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UN welcomes efforts to combat torture in Ghana

by / Comments Off / 24 View / 8th October 2015

United Nations Special Rapporteur Juan E. Méndezon 7th October urged the Government of Ghana to step up its effort to implement the recommendations issued after his first mission* to the country in November 2013. Mr. Méndez is the independent expert tasked by the UN Human Rights Council with monitoring and reporting on the use of torture and other cruel, inhuman or degrading treatment or punishment around the world.

“I welcome the steps taken by the Government of Ghana in its fight against torture and other ill-treatment in the country, but much remains to be done,” he said at the end of a four-day follow-up visit to Ghana, in which he assessed critical issues in the criminal justice system, including conditions of detention, as well as mental health-care practices, in particular the treatment and living conditions of persons held in psychiatric hospitals and prayer camps.

“I am concerned that instances of torture and ill-treatment continue to occur with some frequency during the apprehension, arrest, and interrogation stages by police and intelligence services,” he said. “I received troubling reports of forced confessions, despite the existence of legal guarantees intended to protect persons upon arrest and in police custody.”

“Of particular concern is the lacking sense of due diligence and urgency by oversight mechanisms such as the Commission on Human Rights and Administrative Justice – as well as courts and prosecutors – to tackle this issue with prompt, impartial, and effective investigations into all allegations of mistreatment,” Mr Méndez said calling for proper complaint mechanisms and public awareness campaigns. “Without this, no real change is possible.”

“The right to counsel also needs to be made truly effective in all criminal cases by the expansion and effective implementation of the Legal Aid Scheme or the establishment of a Public Defenders’ Office,” the expert stressed.

The Special Rapporteur noted no significant improvements with regards to the still severe overcrowding in some detention centres, inadequate nutrition, a shortage of water, poor sanitation and health-care, and a lack of medicines, despite positive steps taken by the Government to accelerate the management of cases.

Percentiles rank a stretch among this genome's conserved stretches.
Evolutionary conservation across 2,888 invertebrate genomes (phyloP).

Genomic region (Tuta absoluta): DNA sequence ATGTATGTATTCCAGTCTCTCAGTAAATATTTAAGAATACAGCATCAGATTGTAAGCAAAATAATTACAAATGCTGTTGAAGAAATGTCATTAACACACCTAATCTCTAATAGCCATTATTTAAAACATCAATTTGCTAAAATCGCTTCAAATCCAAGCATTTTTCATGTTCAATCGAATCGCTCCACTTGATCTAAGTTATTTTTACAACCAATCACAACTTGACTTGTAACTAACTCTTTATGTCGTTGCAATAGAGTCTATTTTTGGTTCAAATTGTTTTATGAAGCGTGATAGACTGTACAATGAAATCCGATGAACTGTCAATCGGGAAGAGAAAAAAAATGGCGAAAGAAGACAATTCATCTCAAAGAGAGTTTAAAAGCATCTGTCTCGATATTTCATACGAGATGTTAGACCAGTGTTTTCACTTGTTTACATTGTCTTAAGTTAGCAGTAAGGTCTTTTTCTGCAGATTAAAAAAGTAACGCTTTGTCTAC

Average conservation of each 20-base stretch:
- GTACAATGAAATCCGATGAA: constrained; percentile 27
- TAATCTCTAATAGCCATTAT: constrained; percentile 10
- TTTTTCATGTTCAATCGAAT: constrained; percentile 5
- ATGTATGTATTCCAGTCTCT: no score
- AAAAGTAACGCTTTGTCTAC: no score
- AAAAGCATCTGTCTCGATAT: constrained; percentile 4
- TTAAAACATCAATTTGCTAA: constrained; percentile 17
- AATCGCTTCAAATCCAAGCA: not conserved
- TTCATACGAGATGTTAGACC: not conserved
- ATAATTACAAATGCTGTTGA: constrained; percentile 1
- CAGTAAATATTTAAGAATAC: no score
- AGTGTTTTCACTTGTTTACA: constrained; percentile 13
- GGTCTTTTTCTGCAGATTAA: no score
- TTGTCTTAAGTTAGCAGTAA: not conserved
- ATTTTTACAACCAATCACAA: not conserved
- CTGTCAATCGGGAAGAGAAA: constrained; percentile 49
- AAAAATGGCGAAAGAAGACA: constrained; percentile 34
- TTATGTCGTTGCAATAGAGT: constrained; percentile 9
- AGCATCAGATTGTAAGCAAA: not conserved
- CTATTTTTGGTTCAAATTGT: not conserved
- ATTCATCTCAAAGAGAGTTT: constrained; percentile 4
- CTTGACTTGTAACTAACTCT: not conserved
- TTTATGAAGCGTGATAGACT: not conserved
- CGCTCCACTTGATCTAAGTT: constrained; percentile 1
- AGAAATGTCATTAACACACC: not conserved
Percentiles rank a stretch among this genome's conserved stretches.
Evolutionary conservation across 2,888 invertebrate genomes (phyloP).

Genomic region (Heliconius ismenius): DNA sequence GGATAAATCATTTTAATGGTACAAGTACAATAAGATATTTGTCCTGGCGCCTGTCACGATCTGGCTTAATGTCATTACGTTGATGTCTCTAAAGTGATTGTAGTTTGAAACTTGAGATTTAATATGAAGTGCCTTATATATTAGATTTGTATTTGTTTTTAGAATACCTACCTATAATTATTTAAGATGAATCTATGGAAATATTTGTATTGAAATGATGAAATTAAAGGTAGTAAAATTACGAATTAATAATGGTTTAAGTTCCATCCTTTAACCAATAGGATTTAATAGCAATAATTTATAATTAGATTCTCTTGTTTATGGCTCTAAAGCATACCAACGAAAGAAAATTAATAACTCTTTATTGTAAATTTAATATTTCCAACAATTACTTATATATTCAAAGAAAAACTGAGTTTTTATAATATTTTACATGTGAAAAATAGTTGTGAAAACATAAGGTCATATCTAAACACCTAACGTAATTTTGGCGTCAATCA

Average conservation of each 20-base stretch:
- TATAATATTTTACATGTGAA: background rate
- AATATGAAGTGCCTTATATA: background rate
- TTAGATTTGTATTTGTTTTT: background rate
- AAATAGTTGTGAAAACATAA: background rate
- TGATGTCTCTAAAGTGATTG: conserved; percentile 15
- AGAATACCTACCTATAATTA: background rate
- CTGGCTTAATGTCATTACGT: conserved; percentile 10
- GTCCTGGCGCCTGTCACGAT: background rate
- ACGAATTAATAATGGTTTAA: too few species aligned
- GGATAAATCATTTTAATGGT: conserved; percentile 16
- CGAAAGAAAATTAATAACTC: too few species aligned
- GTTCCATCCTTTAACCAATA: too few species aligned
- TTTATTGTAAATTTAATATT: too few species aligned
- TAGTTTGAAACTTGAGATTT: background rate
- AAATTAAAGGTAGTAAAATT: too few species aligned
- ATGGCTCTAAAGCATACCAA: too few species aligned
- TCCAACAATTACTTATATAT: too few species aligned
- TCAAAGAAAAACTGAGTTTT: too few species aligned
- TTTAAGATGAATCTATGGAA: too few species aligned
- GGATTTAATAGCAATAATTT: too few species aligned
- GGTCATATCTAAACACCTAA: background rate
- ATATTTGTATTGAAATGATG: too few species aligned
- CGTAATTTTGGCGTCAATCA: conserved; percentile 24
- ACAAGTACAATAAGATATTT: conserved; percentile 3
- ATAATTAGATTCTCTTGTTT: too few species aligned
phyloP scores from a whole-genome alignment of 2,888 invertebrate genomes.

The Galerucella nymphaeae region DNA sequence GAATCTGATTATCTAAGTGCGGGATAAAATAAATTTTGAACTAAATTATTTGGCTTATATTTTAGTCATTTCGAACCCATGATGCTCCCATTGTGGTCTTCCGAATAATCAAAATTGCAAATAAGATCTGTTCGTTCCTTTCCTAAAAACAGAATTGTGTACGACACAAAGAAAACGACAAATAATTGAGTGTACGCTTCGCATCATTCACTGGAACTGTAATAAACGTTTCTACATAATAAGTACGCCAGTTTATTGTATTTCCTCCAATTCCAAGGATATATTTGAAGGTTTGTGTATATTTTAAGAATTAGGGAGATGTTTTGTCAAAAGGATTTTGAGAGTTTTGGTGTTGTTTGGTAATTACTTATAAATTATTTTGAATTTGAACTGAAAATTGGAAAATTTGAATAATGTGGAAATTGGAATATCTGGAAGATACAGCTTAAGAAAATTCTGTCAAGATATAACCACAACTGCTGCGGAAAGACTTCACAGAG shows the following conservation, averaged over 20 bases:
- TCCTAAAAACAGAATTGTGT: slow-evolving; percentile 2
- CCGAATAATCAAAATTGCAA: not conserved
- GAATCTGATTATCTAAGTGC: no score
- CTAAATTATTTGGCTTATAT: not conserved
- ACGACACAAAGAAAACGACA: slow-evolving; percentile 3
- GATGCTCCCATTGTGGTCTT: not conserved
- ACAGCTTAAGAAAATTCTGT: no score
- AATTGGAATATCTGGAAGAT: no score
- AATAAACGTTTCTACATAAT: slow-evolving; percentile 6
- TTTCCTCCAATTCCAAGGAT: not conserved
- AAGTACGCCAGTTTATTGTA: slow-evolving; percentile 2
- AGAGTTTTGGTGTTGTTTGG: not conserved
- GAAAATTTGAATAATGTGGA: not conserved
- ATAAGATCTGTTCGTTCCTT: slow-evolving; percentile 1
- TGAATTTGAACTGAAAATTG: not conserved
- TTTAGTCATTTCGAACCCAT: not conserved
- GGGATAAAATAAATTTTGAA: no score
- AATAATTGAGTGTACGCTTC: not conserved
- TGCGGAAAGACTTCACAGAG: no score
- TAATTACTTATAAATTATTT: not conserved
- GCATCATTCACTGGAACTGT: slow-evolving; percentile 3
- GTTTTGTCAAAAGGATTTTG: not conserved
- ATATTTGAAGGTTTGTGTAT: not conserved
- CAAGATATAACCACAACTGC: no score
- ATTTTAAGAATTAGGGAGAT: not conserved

“I am encouraged by the projects and measures being implemented by the Government,” he said. “In particular, the ‘Justice for All’ programme with its travelling court has been able to partially clear up the backlog of remand cases in various regions. I welcome the establishment of a high court on the premises of Nsawam Medium Security Prison as a pilot project that aims to speed up appeals, thereby reducing the number of detainees.”

A further step forward are the new guidelines on sentencing, which despite not being binding on judges will, if implemented across all regions, contribute to a more consistent approach to sentencing and more reasonable use of discretion by judges.

“The introduction of statutory provisions for non-custodial measures would also assist in reducing overcrowding in prisons and facilitate the reintegration into society,” Mr Méndez stated. “I call upon Ghana to swiftly ratify the Optional Protocol to the Convention Against Torture to ensure regular monitoring of places of detention, which is essential to guaranteeing the rights of inmates.”

Regarding the issue of mental health care, the Special Rapporteur noted that “while current practices are similar to those observed during my last visit, progress is being made in the implementation of the Mental Health Act and associated programmes established by its managing Mental Health Authority.

“Initial steps have been taken to decentralise mental health care. Setting up visiting committees in the regions needs to be followed up by the passage of the Act’s Legislative Instrument, sufficient allocation of funds to its programmes, and actual changes of treatment and living conditions of mentally ill patients on the ground,” he urged.

Mr Méndez stressed that private institutions treating mentally ill patients, such as prayer camps, must also be regulated and monitored by these programmes. “I saw patients chained onto walls and forced to fast in a prayer camp,” the rights expert said. “These practices are frankly unacceptable and constitute torture, and the State of Ghana can no longer close its eyes to these practices.”

In the understanding that these are cultural practices and that families approach prayer camps voluntarily, the expert agrees with the State’s approach to use persuasion and engagement to monitor and enforce existing law and regulation and to obtain cooperation under the guidance and supervision of science-based, appropriately trained mental health professionals. The reference to culture and tradition cannot be invoked to justify harmful practices to individuals.

The Special Rapporteur will present a follow-up report to the Human Rights Council in March 2016.